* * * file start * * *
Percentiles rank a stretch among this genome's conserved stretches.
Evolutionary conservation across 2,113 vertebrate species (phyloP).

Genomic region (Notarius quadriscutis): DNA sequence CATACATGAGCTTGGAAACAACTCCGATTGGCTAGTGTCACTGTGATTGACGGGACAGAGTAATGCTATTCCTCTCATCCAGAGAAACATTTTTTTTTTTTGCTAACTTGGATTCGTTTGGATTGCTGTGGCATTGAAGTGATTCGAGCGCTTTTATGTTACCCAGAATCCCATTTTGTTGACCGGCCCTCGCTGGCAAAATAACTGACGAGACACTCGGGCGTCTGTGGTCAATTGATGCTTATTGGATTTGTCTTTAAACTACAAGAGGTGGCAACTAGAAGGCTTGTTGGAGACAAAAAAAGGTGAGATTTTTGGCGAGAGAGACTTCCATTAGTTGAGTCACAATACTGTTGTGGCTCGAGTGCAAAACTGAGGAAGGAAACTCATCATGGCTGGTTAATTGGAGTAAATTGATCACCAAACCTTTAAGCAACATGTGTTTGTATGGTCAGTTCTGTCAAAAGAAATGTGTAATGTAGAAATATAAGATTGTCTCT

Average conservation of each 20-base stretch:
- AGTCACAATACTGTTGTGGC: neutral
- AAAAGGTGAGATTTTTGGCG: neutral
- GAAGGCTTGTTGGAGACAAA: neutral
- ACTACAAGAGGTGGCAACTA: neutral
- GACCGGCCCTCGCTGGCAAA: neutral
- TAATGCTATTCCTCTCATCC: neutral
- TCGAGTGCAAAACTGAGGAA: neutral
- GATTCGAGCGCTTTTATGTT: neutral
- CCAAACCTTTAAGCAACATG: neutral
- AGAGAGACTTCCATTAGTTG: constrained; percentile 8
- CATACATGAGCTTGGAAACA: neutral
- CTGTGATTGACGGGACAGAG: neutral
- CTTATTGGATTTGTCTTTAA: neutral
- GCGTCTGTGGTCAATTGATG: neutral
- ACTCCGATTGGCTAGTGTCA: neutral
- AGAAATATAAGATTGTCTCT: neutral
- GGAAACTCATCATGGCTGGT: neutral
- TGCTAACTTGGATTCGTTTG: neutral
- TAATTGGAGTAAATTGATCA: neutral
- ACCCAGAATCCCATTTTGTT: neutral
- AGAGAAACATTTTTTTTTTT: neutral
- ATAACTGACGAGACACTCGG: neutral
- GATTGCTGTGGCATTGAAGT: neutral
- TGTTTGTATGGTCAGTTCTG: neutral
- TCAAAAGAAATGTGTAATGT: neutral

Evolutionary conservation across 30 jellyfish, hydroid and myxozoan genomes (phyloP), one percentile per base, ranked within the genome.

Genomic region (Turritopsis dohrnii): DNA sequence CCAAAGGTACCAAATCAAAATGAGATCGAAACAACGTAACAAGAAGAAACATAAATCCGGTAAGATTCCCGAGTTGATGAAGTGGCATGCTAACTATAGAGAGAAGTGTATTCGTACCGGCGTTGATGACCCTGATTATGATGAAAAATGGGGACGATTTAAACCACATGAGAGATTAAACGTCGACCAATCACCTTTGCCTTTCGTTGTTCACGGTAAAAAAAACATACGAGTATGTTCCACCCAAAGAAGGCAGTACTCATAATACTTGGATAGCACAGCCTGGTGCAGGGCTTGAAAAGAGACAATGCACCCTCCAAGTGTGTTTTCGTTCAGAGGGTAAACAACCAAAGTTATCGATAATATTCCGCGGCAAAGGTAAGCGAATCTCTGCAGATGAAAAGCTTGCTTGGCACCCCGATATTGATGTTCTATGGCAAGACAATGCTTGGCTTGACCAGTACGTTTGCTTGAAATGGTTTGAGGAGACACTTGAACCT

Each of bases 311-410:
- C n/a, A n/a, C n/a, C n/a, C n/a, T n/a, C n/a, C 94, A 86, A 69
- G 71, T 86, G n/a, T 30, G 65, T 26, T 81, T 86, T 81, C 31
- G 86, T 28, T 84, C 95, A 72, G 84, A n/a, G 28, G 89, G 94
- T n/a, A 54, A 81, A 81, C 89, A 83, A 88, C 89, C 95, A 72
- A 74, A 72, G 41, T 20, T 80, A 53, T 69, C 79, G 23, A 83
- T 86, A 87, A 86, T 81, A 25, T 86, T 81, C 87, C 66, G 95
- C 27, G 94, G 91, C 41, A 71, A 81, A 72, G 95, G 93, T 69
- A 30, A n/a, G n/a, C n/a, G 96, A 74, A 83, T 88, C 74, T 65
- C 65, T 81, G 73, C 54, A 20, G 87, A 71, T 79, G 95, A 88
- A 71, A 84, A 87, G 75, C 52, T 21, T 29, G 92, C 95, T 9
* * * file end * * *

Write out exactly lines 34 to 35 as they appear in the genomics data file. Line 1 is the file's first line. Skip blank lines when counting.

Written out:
- G 71, T 86, G n/a, T 30, G 65, T 26, T 81, T 86, T 81, C 31
- G 86, T 28, T 84, C 95, A 72, G 84, A n/a, G 28, G 89, G 94